Doctor insights on:
Ct Scan Radiation Dose
Ct uses xrays taken an 360 degrees combined with a computer to see"inside" the body. The table moves as the xray tube and detectors spin around the patient 10 times a second or more! the image shows excellent soft tissue detail, enhanced with injection of intravenous contrast or oral contrast. This way the body is shown in slices, in any plane, usually axially, but ...Read more
Low: The technicians know how to properly control the radiation levels that you would be receiving. ...Read more
How much radiation dose am i risking with a bilateral hip and pelvic CT scan? Should mention do not know if prob is coming from hip for sure
Low risk: Risk from one ct is low. You likely receive an equivalent radiation dose from the environment in a year. If it is not certainly a bone lesion, and may be related to the cartilage, a tendon, or a muscle, MRI may provide more information than a ct. If you haven't already seen a specialist (sports med md, ortho), that may be a better option to make sure you're getting the appropriate tests. ...Read moreSee 1 more doctor answer
How long does it takes to get radiation induced cancer? Should i worry after 5 to 10 years as i had on chest CT scan month ago with 4.8msv dose?
May not even happen: The average ct scan in the us exposes us anywhere between 3 and 10 msv. A dose of 10 msv increases the risk of getting any cancer by 0.1% and the risk of fatal cancer by 0.05%. According to the national research council and the U.S. Fda, any person has a 20% risk of dying from cancer in their lifetime. One ct scan of 10msv would increase the chance to 20.05%. Not a big risk. Don't worry too much. ...Read moreSee 1 more doctor answer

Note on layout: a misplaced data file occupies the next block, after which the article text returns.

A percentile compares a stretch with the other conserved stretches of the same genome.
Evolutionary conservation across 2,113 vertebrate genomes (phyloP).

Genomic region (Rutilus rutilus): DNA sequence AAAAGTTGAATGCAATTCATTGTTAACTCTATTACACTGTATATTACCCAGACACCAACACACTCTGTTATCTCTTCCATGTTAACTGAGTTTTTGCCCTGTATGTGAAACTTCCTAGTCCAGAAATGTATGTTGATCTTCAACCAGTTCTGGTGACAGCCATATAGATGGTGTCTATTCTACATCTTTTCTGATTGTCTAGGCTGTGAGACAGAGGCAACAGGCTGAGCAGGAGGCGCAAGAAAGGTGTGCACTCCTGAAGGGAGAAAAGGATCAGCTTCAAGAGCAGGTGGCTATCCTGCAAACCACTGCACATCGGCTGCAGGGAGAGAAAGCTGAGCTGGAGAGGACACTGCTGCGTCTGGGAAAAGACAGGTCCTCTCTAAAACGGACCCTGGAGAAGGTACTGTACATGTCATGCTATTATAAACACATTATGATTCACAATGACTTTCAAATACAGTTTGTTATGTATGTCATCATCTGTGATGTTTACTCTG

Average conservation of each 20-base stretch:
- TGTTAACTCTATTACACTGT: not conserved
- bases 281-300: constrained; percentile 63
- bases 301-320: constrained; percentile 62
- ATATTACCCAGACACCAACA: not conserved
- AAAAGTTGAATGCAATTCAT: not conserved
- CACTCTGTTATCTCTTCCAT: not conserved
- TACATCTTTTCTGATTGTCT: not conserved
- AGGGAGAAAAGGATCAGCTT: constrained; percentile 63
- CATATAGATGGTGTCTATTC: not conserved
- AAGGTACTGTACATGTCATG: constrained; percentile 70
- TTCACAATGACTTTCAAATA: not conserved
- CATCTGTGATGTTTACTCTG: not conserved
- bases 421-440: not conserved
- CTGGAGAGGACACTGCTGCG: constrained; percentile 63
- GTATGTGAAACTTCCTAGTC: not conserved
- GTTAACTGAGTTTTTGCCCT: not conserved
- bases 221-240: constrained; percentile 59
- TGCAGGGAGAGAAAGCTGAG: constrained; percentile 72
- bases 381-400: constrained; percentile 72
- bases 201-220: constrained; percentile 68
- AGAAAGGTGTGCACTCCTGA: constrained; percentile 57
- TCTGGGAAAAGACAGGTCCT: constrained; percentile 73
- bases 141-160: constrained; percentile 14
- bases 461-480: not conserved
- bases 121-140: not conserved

Should i risk the radiation dose of a hip CT scan due to left hip dysplasia that has not manifested as pain yet but stiffness and movement problems?
While: You are in the scanner and the images are being taken you are receiving a relatively small dose of radiation. Often this is less than a minute depending on what is being scanned. ...Read more
Too much?: "too much" is a relative term. Basically no. If you have a medical condition, ie cancer that is being monitored by ct then the benefits outweigh the risks. If you are getting a ct for no reason then the risks (small but finite) outweigh the benefits. Any medical procedure is not a binary state. There is a continuum of risks and benefits. ...Read more
Ct scan uses data from a beam of xrays and reconstructs a cross sectional image of your body. It is a high dose of xrays and used only when the benefits outweigh the risk. Cancer risk is 1 in 500 in children. Also using iodinated contrast might cause transient renal failure in about 5% of patients. (contrast induced nepropathy) most do not explain this to the patient as ...Read more
This is light of extremely short wavelengths typically produced either among the stars / in cosmic rays or by radioactive element decay. Gamma rays form the background of normal radiation in which we all live; it is substantially greater than the exposure we get from imaging scans or should get from ...Read more
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